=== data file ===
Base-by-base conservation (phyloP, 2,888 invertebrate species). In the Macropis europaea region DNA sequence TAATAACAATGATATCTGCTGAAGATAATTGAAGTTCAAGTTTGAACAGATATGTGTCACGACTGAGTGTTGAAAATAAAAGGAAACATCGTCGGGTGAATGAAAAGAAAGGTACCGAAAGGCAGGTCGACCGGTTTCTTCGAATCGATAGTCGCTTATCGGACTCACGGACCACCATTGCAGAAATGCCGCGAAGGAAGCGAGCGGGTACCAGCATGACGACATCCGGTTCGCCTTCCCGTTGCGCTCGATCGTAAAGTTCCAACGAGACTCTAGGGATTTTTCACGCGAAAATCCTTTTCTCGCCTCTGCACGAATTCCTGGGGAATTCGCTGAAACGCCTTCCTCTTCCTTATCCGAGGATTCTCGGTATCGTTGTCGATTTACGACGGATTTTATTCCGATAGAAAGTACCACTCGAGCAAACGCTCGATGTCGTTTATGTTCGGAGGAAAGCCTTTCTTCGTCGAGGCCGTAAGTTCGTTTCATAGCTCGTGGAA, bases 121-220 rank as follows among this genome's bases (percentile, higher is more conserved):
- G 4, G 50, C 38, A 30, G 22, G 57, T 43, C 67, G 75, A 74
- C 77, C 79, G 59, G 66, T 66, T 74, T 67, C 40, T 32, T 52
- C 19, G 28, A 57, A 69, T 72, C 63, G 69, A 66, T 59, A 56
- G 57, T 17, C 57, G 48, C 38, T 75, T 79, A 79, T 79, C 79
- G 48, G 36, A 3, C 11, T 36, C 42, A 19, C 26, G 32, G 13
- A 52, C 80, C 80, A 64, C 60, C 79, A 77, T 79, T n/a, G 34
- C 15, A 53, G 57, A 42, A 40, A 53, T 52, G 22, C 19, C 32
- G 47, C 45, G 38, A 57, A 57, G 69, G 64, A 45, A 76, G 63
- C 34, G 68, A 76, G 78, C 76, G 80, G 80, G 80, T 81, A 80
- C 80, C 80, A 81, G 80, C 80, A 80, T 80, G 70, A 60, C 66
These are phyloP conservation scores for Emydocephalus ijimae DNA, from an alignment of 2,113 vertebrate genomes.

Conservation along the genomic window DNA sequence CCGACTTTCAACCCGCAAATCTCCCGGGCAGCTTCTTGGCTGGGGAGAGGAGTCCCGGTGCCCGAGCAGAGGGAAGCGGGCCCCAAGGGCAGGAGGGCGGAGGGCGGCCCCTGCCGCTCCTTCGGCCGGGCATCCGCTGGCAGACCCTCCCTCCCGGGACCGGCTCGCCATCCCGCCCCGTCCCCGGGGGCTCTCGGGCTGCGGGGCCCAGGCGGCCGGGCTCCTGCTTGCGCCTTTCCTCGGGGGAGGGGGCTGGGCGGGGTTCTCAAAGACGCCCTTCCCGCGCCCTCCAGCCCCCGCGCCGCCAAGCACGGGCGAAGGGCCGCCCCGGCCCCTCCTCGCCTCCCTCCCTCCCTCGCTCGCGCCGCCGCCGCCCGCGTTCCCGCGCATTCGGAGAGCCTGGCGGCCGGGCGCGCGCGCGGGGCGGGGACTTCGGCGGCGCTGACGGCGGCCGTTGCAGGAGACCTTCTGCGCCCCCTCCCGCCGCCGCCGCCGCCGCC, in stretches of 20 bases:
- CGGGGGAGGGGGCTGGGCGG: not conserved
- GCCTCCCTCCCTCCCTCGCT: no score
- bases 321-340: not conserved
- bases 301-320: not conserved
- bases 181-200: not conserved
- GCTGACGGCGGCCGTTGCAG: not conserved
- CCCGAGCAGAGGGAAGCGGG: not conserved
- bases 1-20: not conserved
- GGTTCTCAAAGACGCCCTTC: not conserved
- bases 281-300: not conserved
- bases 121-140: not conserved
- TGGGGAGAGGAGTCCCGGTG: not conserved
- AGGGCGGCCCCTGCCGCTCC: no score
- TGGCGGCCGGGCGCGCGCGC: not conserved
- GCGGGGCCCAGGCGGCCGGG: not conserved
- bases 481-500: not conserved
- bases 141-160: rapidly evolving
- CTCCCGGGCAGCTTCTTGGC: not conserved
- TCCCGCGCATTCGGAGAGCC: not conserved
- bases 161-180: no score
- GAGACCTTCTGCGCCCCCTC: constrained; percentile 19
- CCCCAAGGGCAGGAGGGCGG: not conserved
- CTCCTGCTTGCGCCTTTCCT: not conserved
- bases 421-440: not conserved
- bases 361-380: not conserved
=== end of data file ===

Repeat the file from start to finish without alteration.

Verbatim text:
Base-by-base conservation (phyloP, 2,888 invertebrate species). In the Macropis europaea region DNA sequence TAATAACAATGATATCTGCTGAAGATAATTGAAGTTCAAGTTTGAACAGATATGTGTCACGACTGAGTGTTGAAAATAAAAGGAAACATCGTCGGGTGAATGAAAAGAAAGGTACCGAAAGGCAGGTCGACCGGTTTCTTCGAATCGATAGTCGCTTATCGGACTCACGGACCACCATTGCAGAAATGCCGCGAAGGAAGCGAGCGGGTACCAGCATGACGACATCCGGTTCGCCTTCCCGTTGCGCTCGATCGTAAAGTTCCAACGAGACTCTAGGGATTTTTCACGCGAAAATCCTTTTCTCGCCTCTGCACGAATTCCTGGGGAATTCGCTGAAACGCCTTCCTCTTCCTTATCCGAGGATTCTCGGTATCGTTGTCGATTTACGACGGATTTTATTCCGATAGAAAGTACCACTCGAGCAAACGCTCGATGTCGTTTATGTTCGGAGGAAAGCCTTTCTTCGTCGAGGCCGTAAGTTCGTTTCATAGCTCGTGGAA, bases 121-220 rank as follows among this genome's bases (percentile, higher is more conserved):
- G 4, G 50, C 38, A 30, G 22, G 57, T 43, C 67, G 75, A 74
- C 77, C 79, G 59, G 66, T 66, T 74, T 67, C 40, T 32, T 52
- C 19, G 28, A 57, A 69, T 72, C 63, G 69, A 66, T 59, A 56
- G 57, T 17, C 57, G 48, C 38, T 75, T 79, A 79, T 79, C 79
- G 48, G 36, A 3, C 11, T 36, C 42, A 19, C 26, G 32, G 13
- A 52, C 80, C 80, A 64, C 60, C 79, A 77, T 79, T n/a, G 34
- C 15, A 53, G 57, A 42, A 40, A 53, T 52, G 22, C 19, C 32
- G 47, C 45, G 38, A 57, A 57, G 69, G 64, A 45, A 76, G 63
- C 34, G 68, A 76, G 78, C 76, G 80, G 80, G 80, T 81, A 80
- C 80, C 80, A 81, G 80, C 80, A 80, T 80, G 70, A 60, C 66
These are phyloP conservation scores for Emydocephalus ijimae DNA, from an alignment of 2,113 vertebrate genomes.

Conservation along the genomic window DNA sequence CCGACTTTCAACCCGCAAATCTCCCGGGCAGCTTCTTGGCTGGGGAGAGGAGTCCCGGTGCCCGAGCAGAGGGAAGCGGGCCCCAAGGGCAGGAGGGCGGAGGGCGGCCCCTGCCGCTCCTTCGGCCGGGCATCCGCTGGCAGACCCTCCCTCCCGGGACCGGCTCGCCATCCCGCCCCGTCCCCGGGGGCTCTCGGGCTGCGGGGCCCAGGCGGCCGGGCTCCTGCTTGCGCCTTTCCTCGGGGGAGGGGGCTGGGCGGGGTTCTCAAAGACGCCCTTCCCGCGCCCTCCAGCCCCCGCGCCGCCAAGCACGGGCGAAGGGCCGCCCCGGCCCCTCCTCGCCTCCCTCCCTCCCTCGCTCGCGCCGCCGCCGCCCGCGTTCCCGCGCATTCGGAGAGCCTGGCGGCCGGGCGCGCGCGCGGGGCGGGGACTTCGGCGGCGCTGACGGCGGCCGTTGCAGGAGACCTTCTGCGCCCCCTCCCGCCGCCGCCGCCGCCGCC, in stretches of 20 bases:
- CGGGGGAGGGGGCTGGGCGG: not conserved
- GCCTCCCTCCCTCCCTCGCT: no score
- bases 321-340: not conserved
- bases 301-320: not conserved
- bases 181-200: not conserved
- GCTGACGGCGGCCGTTGCAG: not conserved
- CCCGAGCAGAGGGAAGCGGG: not conserved
- bases 1-20: not conserved
- GGTTCTCAAAGACGCCCTTC: not conserved
- bases 281-300: not conserved
- bases 121-140: not conserved
- TGGGGAGAGGAGTCCCGGTG: not conserved
- AGGGCGGCCCCTGCCGCTCC: no score
- TGGCGGCCGGGCGCGCGCGC: not conserved
- GCGGGGCCCAGGCGGCCGGG: not conserved
- bases 481-500: not conserved
- bases 141-160: rapidly evolving
- CTCCCGGGCAGCTTCTTGGC: not conserved
- TCCCGCGCATTCGGAGAGCC: not conserved
- bases 161-180: no score
- GAGACCTTCTGCGCCCCCTC: constrained; percentile 19
- CCCCAAGGGCAGGAGGGCGG: not conserved
- CTCCTGCTTGCGCCTTTCCT: not conserved
- bases 421-440: not conserved
- bases 361-380: not conserved